Problem: What problem is this project trying to address?
South Eastern Anatolia has been marked by political turbulence and armed conflict between Turkish security forces and armed Kurdish groups since the early 1980s, which has led to the displacement of over 1 million people. Many of those fleeing their villages settled in the nearby provincial cities such as Diyarbakir, creating their own settlements on the outskirts. Nearly two decades after the end of high-intensity armed conflict, communities continue to live in the ghettos marked by extreme poverty, lack of services and incidences of violence.
Most families have six to seven children and are unable to adequately care for them or to send them to school, leaving children on the streets and open to all kinds of exploitation. Moreover, families tend to see their children as an economic asset just as in the rural culture where they come from, causing children to also work on the streets and carry the burden of their families’ poverty. As a result, most children do not make it past primary school, growing up running wild or working in Diyarbakır streets. Without any outlets to express themselves or cope with the violence they experience at home, schools or the streets, children easily get politicized and seek release in Diyarbakır’s vibrant, yet often violent street-protests. Throwing stones at the police has become a signature act of the children of Diyarbakır, resulting in many children facing disproportionate penalties such as imprisonment for 23 years or more.
Under these circumstances, children continue to carry the burden of social, political and armed conflict in the region from the region’s past into the future of the country, when they are key to breaking the vicious cycles of poverty and violence in the society. Current government efforts (be it the Kurdish local government or the Turkish central government) fail to address the root causes of the problem, because they prioritize ending the armed conflict (which is symptomatic of deeper problems) and keeping their voter bases happy. Interventions of large NGOs from other parts of the country lack locality, depth and continuity, as they are usually short-term and one-off workshops, imported from the more developed regions of the country, failing to acknowledge local dynamics.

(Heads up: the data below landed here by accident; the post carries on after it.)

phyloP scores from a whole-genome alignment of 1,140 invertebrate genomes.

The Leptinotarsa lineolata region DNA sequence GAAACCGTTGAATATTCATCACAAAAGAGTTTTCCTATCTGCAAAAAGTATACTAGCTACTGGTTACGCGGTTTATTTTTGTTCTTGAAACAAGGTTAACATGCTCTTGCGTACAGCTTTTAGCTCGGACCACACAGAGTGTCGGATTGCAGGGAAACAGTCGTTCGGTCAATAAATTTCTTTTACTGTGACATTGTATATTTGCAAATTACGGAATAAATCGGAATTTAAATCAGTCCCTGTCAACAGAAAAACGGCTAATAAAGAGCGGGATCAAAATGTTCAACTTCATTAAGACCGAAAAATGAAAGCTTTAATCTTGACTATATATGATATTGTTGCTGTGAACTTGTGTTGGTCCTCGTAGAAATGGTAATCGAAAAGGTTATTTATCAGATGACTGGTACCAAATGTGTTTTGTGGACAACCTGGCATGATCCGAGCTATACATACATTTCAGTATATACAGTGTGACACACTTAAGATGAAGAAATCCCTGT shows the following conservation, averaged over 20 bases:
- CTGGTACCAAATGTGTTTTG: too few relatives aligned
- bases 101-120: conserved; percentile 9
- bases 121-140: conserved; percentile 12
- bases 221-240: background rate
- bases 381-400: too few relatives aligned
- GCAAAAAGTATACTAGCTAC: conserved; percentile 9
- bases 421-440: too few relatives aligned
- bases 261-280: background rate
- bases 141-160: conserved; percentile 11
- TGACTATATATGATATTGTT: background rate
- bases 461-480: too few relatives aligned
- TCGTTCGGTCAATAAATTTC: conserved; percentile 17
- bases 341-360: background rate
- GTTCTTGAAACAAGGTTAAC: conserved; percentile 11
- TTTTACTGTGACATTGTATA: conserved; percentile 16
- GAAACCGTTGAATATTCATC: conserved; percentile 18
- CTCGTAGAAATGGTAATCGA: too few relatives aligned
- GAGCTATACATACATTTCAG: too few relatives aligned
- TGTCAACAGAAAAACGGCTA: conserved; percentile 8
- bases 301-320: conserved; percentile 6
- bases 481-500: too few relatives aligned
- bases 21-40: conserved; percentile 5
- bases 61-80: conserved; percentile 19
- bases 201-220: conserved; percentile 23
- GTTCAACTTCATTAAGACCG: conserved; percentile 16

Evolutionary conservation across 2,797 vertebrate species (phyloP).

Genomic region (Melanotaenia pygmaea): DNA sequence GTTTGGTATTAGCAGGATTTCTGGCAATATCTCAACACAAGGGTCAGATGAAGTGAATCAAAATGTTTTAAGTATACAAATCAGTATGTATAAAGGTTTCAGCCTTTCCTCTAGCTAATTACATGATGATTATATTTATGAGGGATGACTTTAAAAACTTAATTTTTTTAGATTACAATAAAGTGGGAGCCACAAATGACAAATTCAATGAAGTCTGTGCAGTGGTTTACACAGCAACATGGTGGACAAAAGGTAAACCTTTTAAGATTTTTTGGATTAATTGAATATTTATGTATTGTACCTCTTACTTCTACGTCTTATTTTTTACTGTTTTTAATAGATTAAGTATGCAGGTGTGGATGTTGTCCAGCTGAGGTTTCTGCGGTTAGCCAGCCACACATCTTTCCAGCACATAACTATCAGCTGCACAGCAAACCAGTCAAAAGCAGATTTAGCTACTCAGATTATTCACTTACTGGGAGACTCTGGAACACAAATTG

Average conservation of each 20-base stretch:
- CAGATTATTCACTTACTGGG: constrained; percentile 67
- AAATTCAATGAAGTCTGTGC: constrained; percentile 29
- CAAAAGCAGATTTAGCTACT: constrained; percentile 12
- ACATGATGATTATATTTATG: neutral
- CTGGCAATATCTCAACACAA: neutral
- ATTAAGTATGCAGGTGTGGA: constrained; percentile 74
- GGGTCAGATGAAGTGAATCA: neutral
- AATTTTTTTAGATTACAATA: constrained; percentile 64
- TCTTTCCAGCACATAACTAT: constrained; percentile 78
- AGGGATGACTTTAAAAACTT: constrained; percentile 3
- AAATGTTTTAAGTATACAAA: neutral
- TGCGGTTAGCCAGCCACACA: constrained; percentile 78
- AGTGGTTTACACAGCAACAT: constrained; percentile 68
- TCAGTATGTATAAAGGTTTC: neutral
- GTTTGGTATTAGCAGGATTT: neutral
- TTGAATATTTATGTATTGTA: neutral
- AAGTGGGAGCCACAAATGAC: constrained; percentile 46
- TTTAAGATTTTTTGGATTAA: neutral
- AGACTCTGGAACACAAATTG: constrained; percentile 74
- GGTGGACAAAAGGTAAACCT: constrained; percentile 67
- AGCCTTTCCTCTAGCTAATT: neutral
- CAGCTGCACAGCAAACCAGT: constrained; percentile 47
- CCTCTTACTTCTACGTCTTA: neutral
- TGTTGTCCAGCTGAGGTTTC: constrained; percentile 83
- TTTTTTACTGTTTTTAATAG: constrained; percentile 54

Solution: What is the proposed solution? Please be specific!
Azize’s commitment to understanding the challenges street children face, her insights into their lives and her determination to develop a community-based, local and in-depth approach to remedy and empower children have helped her create a model that monitors, protects and supports children and their families to break the cycles of poverty and violence they face.
Azize and ÇAÇA establish a safe haven for children, free from all violence and discrimination they face at home, school or on the street. Their center acts as a home to a series of programs they design and implement to encourage the development of important life skills in the children. These programs include art workshops to foster creativity, as well as child to child, and youth to child programs to foster social skills such as empathy and communication without violence. All based on local customs, materials available in the ghettos and delivered by local youth from the local university, the programs are not only sustainable but also effective, in that they are familiar and easily accepted by the children.
Realizing that children constitute a whole with their families and the larger community, ÇAÇA also supports the families through household visits where they monitor and mentor them on risks faced by their children. Keeping a directory of the needs in the children’s families and the community, ÇAÇA brings in other civil society organizations and government agencies and follows the processes closely to ensure the needs are met. ÇAÇA also shares its experience and know-how to have more effective and better informed children’s policies and programs in the region.
ÇAÇA believes that revealing the actual potentials of the children constitutes an important factor towards the solution of all problems experienced in the post-conflict environment. Having reaching over 1500 children and 200 families annually, ÇAÇA’s efforts have been instrumental in diminishing the number of street children in Diyarbakır by half in the past five years, which gives them courage as they plan to expand to other cities in the region.